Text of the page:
Established by producers in 1998 and incorporated in 2001, Canada’s traceability system is based on three pillars: animal identification, premises identification and animal movement. Led by the Canadian Cattle Identification Agency (CCIA), Canada’s traceability program is designed and developed for the containment and eradication of animal disease. The Canadian Cattle Identification Program is the only national cattle identification program in North America.
In Canada today, the Canadian Food Inspection Agency (CFIA) has only approved “low frequency” (LF) ear tags to serve as an “approved indicator” for livestock identification. At the same time, however, ongoing advances in digital technology have led to the design, development, and deployment of “ultra-high frequency” (UHF) options with enhanced performance metrics that could provide tangible benefit across the Canadian beef supply chain.
CCA, in close collaboration with industry stakeholders, is investigating a possible adoption pathway for UHF while ISO standards are being finalized. This effort is focused on the feedlot level of the beef value-chain and would involve linking UHF to the existing LF technology.
Post-BSE Negligible Risk Priorities
CFIA, GAC and AAFC in collaboration with industry are developing a comprehensive inventory of trade related files that would (or could) be positively impacted by Canada’s transition to Negligible Risk for BSE.
The Canadian beef industry’s three main BSE-related priorities are:
- Alignment of specified risk material removal with the US
- Removal of the remaining BSE market access barriers
- Removal of the unnecessary feeder and replacement export requirements for the US
National Foot and Mouth Disease (FMD) Vaccine Bank
Given the establishment of the US FMD Vaccine Bank and the known catastrophic risk of an FMD outbreak in Canada, CCA is strongly encouraging the Government of Canada, specifically Agriculture and Agri-Food Canada (AAFC) and the Canadian Food Inspection Agency (CFIA) to establish a Canadian FMD Bank of 30 million doses, consisting of 2.5 million doses of the 12 most prevalent FMD vaccine concentrates. The projected annual cost is estimated at $3.2 million including annual potency testing and licensing.
CFIA modelling has shown that a FMD outbreak in highly populated livestock regions would represent one of the worst-case scenarios for Canada and would require between 1.9 million and 2.7 million doses of FMD vaccine. We currently have a significant shortfall in available emergency vaccine, and the 14-week timeframe to produce a vaccine represents a significant risk to the livestock industry and to the Canadian economy.
National species groups who would be affected by FMD have provided detail annual cost estimates relating to traceability, biosecurity, and animal health. A final report has been completed and calculates annual industry (Beef, Dairy, Pork, and Sheep) contributions to traceability, biosecurity, and animal health are estimated at over $62M. It has been estimated that a large-scale outbreak of FMD could have over a $65 billion impact to Canada’s GDP.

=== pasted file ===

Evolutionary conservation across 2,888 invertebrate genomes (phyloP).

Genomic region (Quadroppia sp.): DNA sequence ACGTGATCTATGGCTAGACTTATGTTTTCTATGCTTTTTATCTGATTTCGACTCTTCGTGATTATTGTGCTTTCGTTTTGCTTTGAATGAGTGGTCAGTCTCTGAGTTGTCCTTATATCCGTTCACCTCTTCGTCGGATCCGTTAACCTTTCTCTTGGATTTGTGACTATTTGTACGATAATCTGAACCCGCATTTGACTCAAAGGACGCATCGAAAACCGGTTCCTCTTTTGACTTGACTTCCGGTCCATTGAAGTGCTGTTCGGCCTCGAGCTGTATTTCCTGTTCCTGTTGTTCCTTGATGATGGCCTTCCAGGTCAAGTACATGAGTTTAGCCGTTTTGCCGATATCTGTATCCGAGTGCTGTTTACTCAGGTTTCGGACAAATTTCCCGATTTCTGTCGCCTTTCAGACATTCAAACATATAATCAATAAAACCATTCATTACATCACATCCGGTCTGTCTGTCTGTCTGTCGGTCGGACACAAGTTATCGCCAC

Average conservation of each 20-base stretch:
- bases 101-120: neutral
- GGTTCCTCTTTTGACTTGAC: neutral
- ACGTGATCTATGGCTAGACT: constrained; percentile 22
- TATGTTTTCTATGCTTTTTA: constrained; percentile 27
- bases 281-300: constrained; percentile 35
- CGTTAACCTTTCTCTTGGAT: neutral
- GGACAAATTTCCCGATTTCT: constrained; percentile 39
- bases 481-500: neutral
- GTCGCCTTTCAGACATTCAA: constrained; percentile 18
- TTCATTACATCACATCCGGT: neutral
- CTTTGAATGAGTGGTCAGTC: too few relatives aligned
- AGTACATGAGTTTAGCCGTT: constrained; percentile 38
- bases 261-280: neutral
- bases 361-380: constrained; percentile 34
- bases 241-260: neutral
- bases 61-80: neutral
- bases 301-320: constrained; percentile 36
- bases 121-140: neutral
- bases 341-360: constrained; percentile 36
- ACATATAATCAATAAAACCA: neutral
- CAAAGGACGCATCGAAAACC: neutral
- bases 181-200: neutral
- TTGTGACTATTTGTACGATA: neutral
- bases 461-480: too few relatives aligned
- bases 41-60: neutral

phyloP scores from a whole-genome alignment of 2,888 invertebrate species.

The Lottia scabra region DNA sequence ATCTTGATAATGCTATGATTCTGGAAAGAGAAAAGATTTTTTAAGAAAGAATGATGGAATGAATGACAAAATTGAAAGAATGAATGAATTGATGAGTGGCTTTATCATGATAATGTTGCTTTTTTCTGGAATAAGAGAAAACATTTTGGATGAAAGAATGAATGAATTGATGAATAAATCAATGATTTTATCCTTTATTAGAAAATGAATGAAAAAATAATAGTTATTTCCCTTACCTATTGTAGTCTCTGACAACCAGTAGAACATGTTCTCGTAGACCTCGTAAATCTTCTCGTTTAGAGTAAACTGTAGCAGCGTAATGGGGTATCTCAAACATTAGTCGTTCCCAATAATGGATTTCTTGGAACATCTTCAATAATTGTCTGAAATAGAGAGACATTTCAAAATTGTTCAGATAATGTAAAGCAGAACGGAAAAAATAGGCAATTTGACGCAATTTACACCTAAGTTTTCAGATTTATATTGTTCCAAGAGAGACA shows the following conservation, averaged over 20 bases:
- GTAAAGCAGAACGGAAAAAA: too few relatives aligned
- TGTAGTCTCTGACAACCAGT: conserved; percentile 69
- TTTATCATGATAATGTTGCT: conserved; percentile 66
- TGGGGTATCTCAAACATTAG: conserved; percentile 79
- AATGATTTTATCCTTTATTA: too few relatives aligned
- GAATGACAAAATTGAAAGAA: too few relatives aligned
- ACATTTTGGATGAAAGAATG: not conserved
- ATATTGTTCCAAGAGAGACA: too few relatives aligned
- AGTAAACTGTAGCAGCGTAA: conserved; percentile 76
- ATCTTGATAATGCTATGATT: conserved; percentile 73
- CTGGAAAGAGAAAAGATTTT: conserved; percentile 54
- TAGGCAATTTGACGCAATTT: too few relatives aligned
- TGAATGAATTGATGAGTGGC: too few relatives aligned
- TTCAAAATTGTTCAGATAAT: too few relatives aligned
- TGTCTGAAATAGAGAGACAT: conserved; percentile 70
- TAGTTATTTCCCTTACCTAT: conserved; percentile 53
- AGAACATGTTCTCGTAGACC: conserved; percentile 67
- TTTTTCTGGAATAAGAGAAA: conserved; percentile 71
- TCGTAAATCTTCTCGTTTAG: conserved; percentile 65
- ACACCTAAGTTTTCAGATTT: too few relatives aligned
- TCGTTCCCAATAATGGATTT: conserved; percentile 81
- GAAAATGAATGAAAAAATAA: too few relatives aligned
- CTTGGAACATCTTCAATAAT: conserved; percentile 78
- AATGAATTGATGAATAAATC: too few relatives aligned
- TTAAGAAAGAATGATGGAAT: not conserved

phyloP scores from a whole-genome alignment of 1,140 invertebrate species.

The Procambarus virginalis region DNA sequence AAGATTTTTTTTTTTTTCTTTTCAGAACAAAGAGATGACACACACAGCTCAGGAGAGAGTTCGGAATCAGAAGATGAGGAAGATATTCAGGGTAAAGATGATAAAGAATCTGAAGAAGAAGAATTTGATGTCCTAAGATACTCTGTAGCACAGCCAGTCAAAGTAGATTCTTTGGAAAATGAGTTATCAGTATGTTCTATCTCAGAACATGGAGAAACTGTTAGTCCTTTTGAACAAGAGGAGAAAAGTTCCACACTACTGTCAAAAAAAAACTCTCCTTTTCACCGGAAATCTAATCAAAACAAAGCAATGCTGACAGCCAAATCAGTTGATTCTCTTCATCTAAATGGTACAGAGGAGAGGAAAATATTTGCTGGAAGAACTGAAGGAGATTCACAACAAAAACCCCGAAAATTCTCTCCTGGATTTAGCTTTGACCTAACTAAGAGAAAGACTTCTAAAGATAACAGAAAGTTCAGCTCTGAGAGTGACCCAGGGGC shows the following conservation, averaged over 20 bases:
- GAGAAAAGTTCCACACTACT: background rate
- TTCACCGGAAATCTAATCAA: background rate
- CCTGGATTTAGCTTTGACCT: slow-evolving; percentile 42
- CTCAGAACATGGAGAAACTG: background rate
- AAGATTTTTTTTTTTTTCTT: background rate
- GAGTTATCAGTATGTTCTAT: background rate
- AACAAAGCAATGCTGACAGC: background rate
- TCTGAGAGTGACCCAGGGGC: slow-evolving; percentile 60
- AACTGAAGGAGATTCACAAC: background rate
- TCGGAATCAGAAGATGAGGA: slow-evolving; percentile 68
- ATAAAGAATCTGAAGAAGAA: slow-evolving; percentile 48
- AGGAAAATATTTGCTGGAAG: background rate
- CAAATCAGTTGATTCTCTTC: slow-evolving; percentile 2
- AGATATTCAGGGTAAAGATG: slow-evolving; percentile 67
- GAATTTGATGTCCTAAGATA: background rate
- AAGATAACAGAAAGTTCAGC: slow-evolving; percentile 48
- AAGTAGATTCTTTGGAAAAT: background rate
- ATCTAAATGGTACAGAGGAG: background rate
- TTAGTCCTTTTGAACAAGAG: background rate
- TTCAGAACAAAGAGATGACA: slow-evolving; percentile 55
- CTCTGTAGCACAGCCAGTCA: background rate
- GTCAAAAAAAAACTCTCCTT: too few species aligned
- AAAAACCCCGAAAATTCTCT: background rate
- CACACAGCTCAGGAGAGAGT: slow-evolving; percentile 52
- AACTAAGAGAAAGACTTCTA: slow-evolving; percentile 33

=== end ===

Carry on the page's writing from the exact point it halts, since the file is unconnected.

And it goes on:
Animal Health Canada
CCA fully supports the Animal Health Canada (AHC) initiative to proactively address the real threat of a foreign animal disease outbreak that would be catastrophic to the Canadian beef industry. AHC provides a formal structure for the industry-government collaboration required to successfully implement the animal health components of the Plant and Animal Health Strategy for Canada (PAHS). AHC encompasses a pan-Canadian, public-private collaboration built on the guiding principles of accountability and decision-making open to the participation of both levels of government and all animal industry sectors. AHC will undertake actions and deliver programs that achieve high standards of animal health protection and economic risk mitigation, consistent with the objectives and guiding principles of the PAHS.
The new regulations for the humane transport of livestock including beef cattle came into force on February 20, 2020, with a two-year transition period on the feed, water and rest interval provisions for the livestock sector. As industry transitions and adapts from the old regulations’ transport times to the new regulations, the Canadian Food Inspection Agency (CFIA) will focus its activities for feed, water and rest times on compliance promotion through education and awareness measures for the first two years.
This approach will allow the CFIA and industry to continue to work together on effective solutions to identified issues and to implement any adjustments. This work could include examining the capacity of rest stop stations in Canada and reviewing the ongoing government funded livestock transportation research.
CCA is asking the government to review the research and ensure regulations are based on sound science. It is imperative that we get the regulations right – our goal is to maintain and improve the industry’s excellent track record.
Learn more about Animal Health and Welfare in Canada’s beef sector.